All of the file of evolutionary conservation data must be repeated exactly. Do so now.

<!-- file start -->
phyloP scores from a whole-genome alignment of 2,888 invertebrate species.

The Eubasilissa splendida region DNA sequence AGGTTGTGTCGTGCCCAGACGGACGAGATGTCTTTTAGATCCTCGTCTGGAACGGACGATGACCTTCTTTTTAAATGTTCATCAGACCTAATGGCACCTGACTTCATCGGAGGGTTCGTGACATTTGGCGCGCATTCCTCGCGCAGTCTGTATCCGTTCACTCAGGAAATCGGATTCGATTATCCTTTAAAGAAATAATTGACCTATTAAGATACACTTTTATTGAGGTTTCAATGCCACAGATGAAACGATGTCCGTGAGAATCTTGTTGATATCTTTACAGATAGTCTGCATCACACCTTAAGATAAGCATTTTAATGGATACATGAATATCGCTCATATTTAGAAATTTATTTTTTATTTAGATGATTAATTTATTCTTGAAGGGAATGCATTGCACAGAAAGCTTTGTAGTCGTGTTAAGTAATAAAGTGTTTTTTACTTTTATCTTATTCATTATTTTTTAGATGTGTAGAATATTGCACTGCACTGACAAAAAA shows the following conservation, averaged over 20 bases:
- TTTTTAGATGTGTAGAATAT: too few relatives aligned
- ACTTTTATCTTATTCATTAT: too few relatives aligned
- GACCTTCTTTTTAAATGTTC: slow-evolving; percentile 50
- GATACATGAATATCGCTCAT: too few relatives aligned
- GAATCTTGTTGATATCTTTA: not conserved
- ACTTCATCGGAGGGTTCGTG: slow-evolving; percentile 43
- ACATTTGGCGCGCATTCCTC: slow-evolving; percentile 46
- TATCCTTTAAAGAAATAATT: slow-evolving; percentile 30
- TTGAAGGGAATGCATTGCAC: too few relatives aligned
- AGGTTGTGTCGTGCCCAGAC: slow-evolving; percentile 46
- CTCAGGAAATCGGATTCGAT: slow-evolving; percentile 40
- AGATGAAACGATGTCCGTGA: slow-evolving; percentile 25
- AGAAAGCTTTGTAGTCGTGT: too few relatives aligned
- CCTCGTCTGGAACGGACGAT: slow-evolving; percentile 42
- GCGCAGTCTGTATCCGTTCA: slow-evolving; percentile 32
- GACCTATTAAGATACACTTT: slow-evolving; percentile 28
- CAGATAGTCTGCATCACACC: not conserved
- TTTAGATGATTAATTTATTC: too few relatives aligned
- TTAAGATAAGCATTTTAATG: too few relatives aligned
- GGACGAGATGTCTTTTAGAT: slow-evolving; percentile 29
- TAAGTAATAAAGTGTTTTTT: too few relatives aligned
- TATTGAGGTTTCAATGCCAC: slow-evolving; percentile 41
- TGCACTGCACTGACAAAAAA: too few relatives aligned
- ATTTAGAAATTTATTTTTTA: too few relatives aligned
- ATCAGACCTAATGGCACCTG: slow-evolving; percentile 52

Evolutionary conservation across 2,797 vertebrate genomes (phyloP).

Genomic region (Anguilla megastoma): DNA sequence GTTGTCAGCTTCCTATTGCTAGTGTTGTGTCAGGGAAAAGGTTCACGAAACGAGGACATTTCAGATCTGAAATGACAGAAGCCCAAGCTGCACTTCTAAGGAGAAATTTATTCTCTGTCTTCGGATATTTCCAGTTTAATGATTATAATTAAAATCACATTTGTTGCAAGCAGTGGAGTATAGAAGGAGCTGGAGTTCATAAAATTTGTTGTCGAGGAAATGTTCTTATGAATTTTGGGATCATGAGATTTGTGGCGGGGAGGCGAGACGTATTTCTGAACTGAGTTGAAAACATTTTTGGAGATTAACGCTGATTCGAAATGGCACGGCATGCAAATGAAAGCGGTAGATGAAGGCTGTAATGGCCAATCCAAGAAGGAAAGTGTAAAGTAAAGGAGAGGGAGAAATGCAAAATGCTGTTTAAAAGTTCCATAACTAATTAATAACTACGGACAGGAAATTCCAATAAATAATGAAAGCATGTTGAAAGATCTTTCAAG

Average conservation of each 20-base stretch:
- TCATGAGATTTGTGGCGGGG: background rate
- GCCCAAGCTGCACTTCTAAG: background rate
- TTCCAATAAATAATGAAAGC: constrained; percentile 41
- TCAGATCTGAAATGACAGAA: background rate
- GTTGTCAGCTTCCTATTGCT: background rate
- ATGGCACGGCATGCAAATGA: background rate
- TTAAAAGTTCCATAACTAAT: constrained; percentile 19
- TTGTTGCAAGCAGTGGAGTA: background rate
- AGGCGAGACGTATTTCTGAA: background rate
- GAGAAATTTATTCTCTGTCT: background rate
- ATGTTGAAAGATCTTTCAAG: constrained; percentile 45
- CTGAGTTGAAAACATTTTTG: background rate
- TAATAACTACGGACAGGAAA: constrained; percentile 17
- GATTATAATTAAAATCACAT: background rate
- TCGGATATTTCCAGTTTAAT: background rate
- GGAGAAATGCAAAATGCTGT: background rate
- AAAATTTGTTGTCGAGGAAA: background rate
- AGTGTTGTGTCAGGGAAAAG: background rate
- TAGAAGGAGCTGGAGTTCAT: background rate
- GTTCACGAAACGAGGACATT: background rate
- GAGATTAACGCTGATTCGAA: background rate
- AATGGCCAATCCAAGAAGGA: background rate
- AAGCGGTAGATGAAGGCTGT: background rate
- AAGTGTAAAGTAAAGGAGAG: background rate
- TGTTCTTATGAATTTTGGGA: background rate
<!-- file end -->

phyloP scores from a whole-genome alignment of 2,888 invertebrate species.

The Eubasilissa splendida region DNA sequence AGGTTGTGTCGTGCCCAGACGGACGAGATGTCTTTTAGATCCTCGTCTGGAACGGACGATGACCTTCTTTTTAAATGTTCATCAGACCTAATGGCACCTGACTTCATCGGAGGGTTCGTGACATTTGGCGCGCATTCCTCGCGCAGTCTGTATCCGTTCACTCAGGAAATCGGATTCGATTATCCTTTAAAGAAATAATTGACCTATTAAGATACACTTTTATTGAGGTTTCAATGCCACAGATGAAACGATGTCCGTGAGAATCTTGTTGATATCTTTACAGATAGTCTGCATCACACCTTAAGATAAGCATTTTAATGGATACATGAATATCGCTCATATTTAGAAATTTATTTTTTATTTAGATGATTAATTTATTCTTGAAGGGAATGCATTGCACAGAAAGCTTTGTAGTCGTGTTAAGTAATAAAGTGTTTTTTACTTTTATCTTATTCATTATTTTTTAGATGTGTAGAATATTGCACTGCACTGACAAAAAA shows the following conservation, averaged over 20 bases:
- TTTTTAGATGTGTAGAATAT: too few relatives aligned
- ACTTTTATCTTATTCATTAT: too few relatives aligned
- GACCTTCTTTTTAAATGTTC: slow-evolving; percentile 50
- GATACATGAATATCGCTCAT: too few relatives aligned
- GAATCTTGTTGATATCTTTA: not conserved
- ACTTCATCGGAGGGTTCGTG: slow-evolving; percentile 43
- ACATTTGGCGCGCATTCCTC: slow-evolving; percentile 46
- TATCCTTTAAAGAAATAATT: slow-evolving; percentile 30
- TTGAAGGGAATGCATTGCAC: too few relatives aligned
- AGGTTGTGTCGTGCCCAGAC: slow-evolving; percentile 46
- CTCAGGAAATCGGATTCGAT: slow-evolving; percentile 40
- AGATGAAACGATGTCCGTGA: slow-evolving; percentile 25
- AGAAAGCTTTGTAGTCGTGT: too few relatives aligned
- CCTCGTCTGGAACGGACGAT: slow-evolving; percentile 42
- GCGCAGTCTGTATCCGTTCA: slow-evolving; percentile 32
- GACCTATTAAGATACACTTT: slow-evolving; percentile 28
- CAGATAGTCTGCATCACACC: not conserved
- TTTAGATGATTAATTTATTC: too few relatives aligned
- TTAAGATAAGCATTTTAATG: too few relatives aligned
- GGACGAGATGTCTTTTAGAT: slow-evolving; percentile 29
- TAAGTAATAAAGTGTTTTTT: too few relatives aligned
- TATTGAGGTTTCAATGCCAC: slow-evolving; percentile 41
- TGCACTGCACTGACAAAAAA: too few relatives aligned
- ATTTAGAAATTTATTTTTTA: too few relatives aligned
- ATCAGACCTAATGGCACCTG: slow-evolving; percentile 52

Evolutionary conservation across 2,797 vertebrate genomes (phyloP).

Genomic region (Anguilla megastoma): DNA sequence GTTGTCAGCTTCCTATTGCTAGTGTTGTGTCAGGGAAAAGGTTCACGAAACGAGGACATTTCAGATCTGAAATGACAGAAGCCCAAGCTGCACTTCTAAGGAGAAATTTATTCTCTGTCTTCGGATATTTCCAGTTTAATGATTATAATTAAAATCACATTTGTTGCAAGCAGTGGAGTATAGAAGGAGCTGGAGTTCATAAAATTTGTTGTCGAGGAAATGTTCTTATGAATTTTGGGATCATGAGATTTGTGGCGGGGAGGCGAGACGTATTTCTGAACTGAGTTGAAAACATTTTTGGAGATTAACGCTGATTCGAAATGGCACGGCATGCAAATGAAAGCGGTAGATGAAGGCTGTAATGGCCAATCCAAGAAGGAAAGTGTAAAGTAAAGGAGAGGGAGAAATGCAAAATGCTGTTTAAAAGTTCCATAACTAATTAATAACTACGGACAGGAAATTCCAATAAATAATGAAAGCATGTTGAAAGATCTTTCAAG

Average conservation of each 20-base stretch:
- TCATGAGATTTGTGGCGGGG: background rate
- GCCCAAGCTGCACTTCTAAG: background rate
- TTCCAATAAATAATGAAAGC: constrained; percentile 41
- TCAGATCTGAAATGACAGAA: background rate
- GTTGTCAGCTTCCTATTGCT: background rate
- ATGGCACGGCATGCAAATGA: background rate
- TTAAAAGTTCCATAACTAAT: constrained; percentile 19
- TTGTTGCAAGCAGTGGAGTA: background rate
- AGGCGAGACGTATTTCTGAA: background rate
- GAGAAATTTATTCTCTGTCT: background rate
- ATGTTGAAAGATCTTTCAAG: constrained; percentile 45
- CTGAGTTGAAAACATTTTTG: background rate
- TAATAACTACGGACAGGAAA: constrained; percentile 17
- GATTATAATTAAAATCACAT: background rate
- TCGGATATTTCCAGTTTAAT: background rate
- GGAGAAATGCAAAATGCTGT: background rate
- AAAATTTGTTGTCGAGGAAA: background rate
- AGTGTTGTGTCAGGGAAAAG: background rate
- TAGAAGGAGCTGGAGTTCAT: background rate
- GTTCACGAAACGAGGACATT: background rate
- GAGATTAACGCTGATTCGAA: background rate
- AATGGCCAATCCAAGAAGGA: background rate
- AAGCGGTAGATGAAGGCTGT: background rate
- AAGTGTAAAGTAAAGGAGAG: background rate
- TGTTCTTATGAATTTTGGGA: background rate